President Donald Trump issued a memorandum Feb. 20 that pinned blame on his predecessor for determining bump stocks were legal, writing, “Although the Obama Administration repeatedly concluded that particular bump stock type devices were lawful to purchase and possess, I sought further clarification of the law.”
Likewise Kellyanne Conway, a counselor to the president, told CNN in October, “It was President Obama’s ATF, the Bureau of Alcohol, Tobacco and Firearms, in 2010 that decided not to regulate this device. That should be part of the conversation and part of the facts that you put before your viewers.”
But documents obtained by BuzzFeed News show the Trump administration made the very same determination in April 2017 as the Obama administration had before, finding bump stocks, which can help guns fire more frequently, could not be banned under existing federal law.
Trump sought to ban the devices only after political pressure grew last October, when a man in Las Vegas used a bump stock to enhance his semiautomatic rifle, killing 58 and injuring 851 people in about 10 minutes, putting the devices under national scrutiny.
“The Administration’s attempts to place blame for Las Vegas on the Obama ATF don’t pass the smell test, since the Trump ATF has done exactly the same thing — as did ATF under Bush before them both,” Adam Skaggs, the chief counsel of Giffords Law Center, a gun control group, told BuzzFeed News.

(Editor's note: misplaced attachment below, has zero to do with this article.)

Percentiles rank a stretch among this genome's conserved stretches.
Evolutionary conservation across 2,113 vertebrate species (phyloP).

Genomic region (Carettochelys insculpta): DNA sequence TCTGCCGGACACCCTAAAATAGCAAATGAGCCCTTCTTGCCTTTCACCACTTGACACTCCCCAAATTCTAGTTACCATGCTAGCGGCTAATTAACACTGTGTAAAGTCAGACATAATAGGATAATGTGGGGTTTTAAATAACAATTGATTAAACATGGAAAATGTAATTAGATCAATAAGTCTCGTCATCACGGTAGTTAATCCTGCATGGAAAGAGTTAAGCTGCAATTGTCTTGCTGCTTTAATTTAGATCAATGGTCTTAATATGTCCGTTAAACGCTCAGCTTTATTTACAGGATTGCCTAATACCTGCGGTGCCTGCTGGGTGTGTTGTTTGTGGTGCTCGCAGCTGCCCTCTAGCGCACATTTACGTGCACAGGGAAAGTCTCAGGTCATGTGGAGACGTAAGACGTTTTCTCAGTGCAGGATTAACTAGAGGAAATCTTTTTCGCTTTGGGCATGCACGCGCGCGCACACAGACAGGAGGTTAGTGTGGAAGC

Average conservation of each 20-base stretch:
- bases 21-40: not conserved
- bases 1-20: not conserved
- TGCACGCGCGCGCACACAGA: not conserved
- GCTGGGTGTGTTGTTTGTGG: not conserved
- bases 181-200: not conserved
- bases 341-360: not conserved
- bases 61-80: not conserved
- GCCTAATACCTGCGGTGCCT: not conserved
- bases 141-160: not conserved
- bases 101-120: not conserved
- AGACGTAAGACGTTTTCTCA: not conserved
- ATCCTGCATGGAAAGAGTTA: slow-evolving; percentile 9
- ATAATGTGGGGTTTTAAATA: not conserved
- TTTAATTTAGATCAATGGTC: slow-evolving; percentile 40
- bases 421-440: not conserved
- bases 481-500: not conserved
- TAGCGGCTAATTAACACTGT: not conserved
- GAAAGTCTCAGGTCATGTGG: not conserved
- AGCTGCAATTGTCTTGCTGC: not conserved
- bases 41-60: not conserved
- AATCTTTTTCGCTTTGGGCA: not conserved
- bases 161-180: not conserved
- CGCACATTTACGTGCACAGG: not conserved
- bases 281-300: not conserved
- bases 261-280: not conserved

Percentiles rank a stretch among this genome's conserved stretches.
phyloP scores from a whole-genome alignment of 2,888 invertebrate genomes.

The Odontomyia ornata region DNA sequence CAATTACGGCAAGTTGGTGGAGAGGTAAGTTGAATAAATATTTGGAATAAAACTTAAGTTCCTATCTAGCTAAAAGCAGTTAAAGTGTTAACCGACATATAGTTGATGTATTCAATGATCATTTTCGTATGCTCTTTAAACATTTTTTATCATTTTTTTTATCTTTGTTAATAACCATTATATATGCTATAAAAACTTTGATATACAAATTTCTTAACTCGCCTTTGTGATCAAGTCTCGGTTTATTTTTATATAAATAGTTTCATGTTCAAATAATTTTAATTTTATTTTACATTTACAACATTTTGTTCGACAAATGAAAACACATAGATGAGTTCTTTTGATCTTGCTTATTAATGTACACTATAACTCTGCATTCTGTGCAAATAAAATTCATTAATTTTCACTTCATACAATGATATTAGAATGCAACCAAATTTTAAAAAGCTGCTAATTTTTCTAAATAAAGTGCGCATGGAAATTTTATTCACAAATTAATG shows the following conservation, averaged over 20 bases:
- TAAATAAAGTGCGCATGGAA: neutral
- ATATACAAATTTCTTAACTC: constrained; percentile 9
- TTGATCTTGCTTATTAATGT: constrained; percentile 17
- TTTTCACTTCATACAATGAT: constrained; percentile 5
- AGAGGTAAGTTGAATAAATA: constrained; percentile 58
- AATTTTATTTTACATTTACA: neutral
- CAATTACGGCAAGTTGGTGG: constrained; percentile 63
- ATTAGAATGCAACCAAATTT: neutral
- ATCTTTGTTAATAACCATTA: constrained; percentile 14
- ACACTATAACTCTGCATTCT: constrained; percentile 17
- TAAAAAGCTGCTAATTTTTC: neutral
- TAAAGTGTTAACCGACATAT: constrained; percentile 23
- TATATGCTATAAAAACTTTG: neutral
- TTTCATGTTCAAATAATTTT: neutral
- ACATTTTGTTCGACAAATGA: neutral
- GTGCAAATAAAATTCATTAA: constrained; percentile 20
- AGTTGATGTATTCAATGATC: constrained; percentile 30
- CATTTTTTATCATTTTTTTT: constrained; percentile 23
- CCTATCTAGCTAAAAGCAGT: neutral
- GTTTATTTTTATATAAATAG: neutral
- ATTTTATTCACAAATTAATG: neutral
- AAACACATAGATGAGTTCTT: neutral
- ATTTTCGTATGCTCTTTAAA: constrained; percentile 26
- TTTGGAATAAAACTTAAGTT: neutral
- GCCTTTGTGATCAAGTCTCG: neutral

"Instead of owning up to his dangerous record on guns, President Trump has once again ignored reality in an attempt to pin the blame on President Obama,” he said.
Giffords and Democracy Forward, a progressive organization, obtained the letter and other documents from the Justice Department by filing a request under the Freedom of Information Act. Federal officials initially failed to produce the records, but the groups sued and shared the documents with BuzzFeed News.
Bump-fire stocks and similar instruments allow semiautomatic rifles to fire more rapidly by using pressure from the shooter’s body to push back against the gun’s recoil, quickly triggering another shot.